The Sun on This Rubble | Dennis Brutus

The sun on this rubble after rain
bruised though we must be
some easement we require
unarguably, though we argue against desire.

Under jackboots our bones and spirits crunch
forced into sweat-tear-sodden slush
now glow-lipped by this sudden touch:

sun-stripped perhaps, our bones may later sing
or spell out their malignant nemesis
Sharpevilled to spearpoints for revenging

but now our pride-dumbed mouths are wide
with wordless supplication
are grateful for the least relief from pain
like this sun on this debris after rain.


Dennis Brutus (1924 – 2009) was a South African activist, educator, journalist and poet. 

South Africa: Men in Chains | Mbuyiseni Oswald Mtshali

The train stopped

at a country station.

Through sleep curtained eyes

I peered through the frosty window,

and saw six men:

men shorn

of all human honour

like sheep after shearing,

bleating at the blistering wind,

‘Go away! Cold wind! Go away!

Can’t you see we are naked?’

They hobbled into the train

on bare feet,

wrists handcuffed,

ankles manacled

with steel rings like cattle at the abattoirs

shying away from the trapdoor.

One man with a head

shaven clean as a potato

whispered to the rising sun,

a red eye wiped by a tattered

handkerchief of clouds,

‘Oh! Dear Sun!

Won’t you warm my heart

with hope?’

The train went on its way to nowhere.

 

Mbuyiseni Oswald Mtshali was born in KwaZulu-Natal in 1940. Apartheid legislation prevented his enrolment in University after he finished secondary school, but he studied via correspondence, obtaining a diploma with Premier School of Journalism and Authorship, affiliated to London University. He worked as a messenger in Johannesburg, drawing on his observations of the city to write his first collection, Sounds of a Cowhide Drum. Published in 1971, this book went on to become the best-selling poetry book in South African history.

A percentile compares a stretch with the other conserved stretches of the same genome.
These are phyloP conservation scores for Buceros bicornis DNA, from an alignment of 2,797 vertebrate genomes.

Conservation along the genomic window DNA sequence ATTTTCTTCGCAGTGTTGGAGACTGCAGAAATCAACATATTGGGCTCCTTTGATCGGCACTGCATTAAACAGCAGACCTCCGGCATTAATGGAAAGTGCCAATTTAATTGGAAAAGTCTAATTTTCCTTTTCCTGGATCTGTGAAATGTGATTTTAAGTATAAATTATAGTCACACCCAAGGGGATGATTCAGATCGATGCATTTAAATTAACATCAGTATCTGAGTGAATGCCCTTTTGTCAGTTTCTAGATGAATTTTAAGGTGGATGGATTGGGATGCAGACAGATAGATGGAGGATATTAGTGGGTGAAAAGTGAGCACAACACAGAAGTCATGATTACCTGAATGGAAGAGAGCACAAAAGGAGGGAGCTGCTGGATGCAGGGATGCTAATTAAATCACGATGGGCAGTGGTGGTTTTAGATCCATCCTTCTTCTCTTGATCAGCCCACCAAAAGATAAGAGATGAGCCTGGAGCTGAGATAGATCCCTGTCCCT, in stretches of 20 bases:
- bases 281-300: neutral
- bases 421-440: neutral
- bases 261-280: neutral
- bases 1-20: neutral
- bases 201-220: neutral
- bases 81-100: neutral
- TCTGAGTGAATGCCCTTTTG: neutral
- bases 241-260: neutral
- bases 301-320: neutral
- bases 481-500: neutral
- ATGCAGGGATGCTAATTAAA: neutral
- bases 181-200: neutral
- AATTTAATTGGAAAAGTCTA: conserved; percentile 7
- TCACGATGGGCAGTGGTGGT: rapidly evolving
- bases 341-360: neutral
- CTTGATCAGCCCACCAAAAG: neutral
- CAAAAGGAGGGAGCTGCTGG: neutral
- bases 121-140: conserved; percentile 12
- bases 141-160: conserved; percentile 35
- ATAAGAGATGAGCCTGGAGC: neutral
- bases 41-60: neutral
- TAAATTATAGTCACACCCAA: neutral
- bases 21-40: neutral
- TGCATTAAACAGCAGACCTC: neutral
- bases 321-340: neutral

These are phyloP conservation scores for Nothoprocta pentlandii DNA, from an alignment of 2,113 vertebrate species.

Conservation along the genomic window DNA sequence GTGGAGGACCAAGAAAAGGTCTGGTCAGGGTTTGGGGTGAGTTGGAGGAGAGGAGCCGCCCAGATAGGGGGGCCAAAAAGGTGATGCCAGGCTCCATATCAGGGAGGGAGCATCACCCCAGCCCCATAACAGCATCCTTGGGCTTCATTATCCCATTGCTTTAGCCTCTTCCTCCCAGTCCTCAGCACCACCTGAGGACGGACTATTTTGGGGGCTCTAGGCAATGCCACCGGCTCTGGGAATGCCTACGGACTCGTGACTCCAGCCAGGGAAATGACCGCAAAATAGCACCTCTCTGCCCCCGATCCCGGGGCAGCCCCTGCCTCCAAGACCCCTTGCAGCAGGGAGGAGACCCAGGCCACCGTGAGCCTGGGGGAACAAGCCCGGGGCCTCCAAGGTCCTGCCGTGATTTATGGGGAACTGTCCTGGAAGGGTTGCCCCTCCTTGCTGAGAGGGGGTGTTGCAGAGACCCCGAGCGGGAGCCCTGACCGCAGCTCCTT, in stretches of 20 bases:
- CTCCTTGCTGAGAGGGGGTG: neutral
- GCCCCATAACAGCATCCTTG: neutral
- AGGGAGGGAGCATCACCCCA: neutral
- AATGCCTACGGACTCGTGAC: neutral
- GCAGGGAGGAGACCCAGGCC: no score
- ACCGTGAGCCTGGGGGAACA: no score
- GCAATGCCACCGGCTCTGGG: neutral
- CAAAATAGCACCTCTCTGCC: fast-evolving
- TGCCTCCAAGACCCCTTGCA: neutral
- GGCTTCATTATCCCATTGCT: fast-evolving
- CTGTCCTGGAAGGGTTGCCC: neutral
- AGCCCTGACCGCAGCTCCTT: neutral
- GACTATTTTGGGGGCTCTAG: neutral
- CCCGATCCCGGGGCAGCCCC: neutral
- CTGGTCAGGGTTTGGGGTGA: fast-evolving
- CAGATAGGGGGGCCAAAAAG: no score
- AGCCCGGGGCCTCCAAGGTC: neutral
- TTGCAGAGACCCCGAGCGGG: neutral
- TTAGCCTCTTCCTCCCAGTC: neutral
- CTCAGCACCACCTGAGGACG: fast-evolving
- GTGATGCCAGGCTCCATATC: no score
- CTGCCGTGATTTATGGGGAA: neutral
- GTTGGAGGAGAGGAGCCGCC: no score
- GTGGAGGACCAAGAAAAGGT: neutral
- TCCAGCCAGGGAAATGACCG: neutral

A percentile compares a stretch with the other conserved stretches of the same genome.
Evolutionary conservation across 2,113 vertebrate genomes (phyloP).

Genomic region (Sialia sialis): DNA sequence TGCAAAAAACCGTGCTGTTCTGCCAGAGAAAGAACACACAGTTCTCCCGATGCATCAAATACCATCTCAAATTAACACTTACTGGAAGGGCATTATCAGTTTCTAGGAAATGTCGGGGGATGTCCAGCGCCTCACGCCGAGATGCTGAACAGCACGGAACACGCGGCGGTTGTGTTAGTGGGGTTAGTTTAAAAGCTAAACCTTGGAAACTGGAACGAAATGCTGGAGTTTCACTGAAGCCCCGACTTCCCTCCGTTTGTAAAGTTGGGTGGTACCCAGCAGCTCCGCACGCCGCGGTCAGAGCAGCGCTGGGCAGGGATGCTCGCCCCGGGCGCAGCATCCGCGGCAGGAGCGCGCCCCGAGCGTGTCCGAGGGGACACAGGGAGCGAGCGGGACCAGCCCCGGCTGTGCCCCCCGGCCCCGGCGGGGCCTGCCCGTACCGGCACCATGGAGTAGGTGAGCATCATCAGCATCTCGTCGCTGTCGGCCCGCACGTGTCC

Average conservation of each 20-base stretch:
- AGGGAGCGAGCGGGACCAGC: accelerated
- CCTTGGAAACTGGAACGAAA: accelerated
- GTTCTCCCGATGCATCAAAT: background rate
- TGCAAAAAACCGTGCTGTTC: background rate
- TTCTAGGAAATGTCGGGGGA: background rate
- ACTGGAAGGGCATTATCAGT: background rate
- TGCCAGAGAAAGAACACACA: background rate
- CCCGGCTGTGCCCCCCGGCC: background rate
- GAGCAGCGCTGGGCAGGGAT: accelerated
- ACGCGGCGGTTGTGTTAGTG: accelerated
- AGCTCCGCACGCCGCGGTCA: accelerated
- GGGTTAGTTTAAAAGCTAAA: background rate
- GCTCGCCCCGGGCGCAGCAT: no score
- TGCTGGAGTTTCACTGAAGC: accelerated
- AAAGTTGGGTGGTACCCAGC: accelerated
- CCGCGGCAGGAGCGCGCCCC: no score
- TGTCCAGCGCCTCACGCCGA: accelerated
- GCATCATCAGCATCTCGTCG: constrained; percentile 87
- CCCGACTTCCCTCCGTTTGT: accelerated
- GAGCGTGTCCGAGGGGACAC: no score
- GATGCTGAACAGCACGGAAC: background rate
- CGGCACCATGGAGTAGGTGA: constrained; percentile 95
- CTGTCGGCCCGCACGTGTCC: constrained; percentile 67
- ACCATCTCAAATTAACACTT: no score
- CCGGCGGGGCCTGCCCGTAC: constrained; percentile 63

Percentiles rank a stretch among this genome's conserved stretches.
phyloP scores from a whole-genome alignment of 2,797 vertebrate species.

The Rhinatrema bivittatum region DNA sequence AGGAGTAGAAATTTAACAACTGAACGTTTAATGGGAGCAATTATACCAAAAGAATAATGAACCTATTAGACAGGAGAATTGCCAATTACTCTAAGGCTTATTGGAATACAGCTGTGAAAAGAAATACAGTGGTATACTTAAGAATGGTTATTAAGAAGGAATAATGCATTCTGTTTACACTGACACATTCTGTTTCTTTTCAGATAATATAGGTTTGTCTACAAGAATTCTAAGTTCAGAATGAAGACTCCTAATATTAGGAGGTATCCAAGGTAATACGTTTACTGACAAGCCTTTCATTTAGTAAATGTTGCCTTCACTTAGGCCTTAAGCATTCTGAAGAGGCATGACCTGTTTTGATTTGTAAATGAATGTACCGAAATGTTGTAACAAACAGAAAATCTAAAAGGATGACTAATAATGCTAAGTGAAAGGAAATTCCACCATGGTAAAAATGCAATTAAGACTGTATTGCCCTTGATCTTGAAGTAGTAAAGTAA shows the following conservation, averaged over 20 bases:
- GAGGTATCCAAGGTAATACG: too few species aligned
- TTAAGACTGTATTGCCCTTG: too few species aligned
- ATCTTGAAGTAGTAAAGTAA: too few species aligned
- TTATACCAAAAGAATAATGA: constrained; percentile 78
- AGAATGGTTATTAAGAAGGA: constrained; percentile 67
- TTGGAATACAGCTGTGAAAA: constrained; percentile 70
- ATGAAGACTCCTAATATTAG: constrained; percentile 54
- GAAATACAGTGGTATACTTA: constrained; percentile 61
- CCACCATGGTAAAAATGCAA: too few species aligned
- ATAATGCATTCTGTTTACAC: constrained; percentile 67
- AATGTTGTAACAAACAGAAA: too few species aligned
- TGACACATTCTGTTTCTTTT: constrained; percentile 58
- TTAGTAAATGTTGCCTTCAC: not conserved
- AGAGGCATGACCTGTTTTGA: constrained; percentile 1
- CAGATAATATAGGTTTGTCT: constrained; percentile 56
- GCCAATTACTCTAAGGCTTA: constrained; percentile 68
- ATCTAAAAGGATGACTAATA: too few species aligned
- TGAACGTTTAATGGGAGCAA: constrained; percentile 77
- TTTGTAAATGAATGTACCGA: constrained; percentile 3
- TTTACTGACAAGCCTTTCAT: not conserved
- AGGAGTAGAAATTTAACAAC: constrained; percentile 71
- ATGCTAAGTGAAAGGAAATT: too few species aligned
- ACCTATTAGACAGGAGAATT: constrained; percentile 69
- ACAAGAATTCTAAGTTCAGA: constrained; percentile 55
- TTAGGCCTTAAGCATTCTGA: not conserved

Following the his successful debut, Mtshali studied at the International Writers’ Program at the University of Iowa. This was followed by undergraduate studies at the New School of Social Research, and an MFA from Columbia University. His second collection, Fireflames, was published in 1980. He taught in the USA until his return to South Africa in 2007. His focus now includes the lexicography of Zulu, a translation of Shakespeare’s ‘Romeo and Juliet’ into this language, and the collection and recording of its folk songs.

A Troubadour, I Traverse | Dennis Brutus

A troubadour, I traverse all my land
exploring all her wide flung parts with zest
probing in motion sweeter far than rest
her secret thickets with an amorous hand:
and I have laughed disdaining those who banned
enquiry and movement, delighting in the test
of wills when doomed by Saracened arrest,
choosing, like unarmed thumb, simply to stand.

Thus, quixoting till a cast-off of my land
I sing and fare, person to loved-one pressed
braced for this pressure and the captor’s hand
that snaps off service like a weathered strand:
– no mistress-favor has adorned my breast
only the shadow of an arrow-brand.

 

Dennis Brutus was a South African activist, educator, and poet.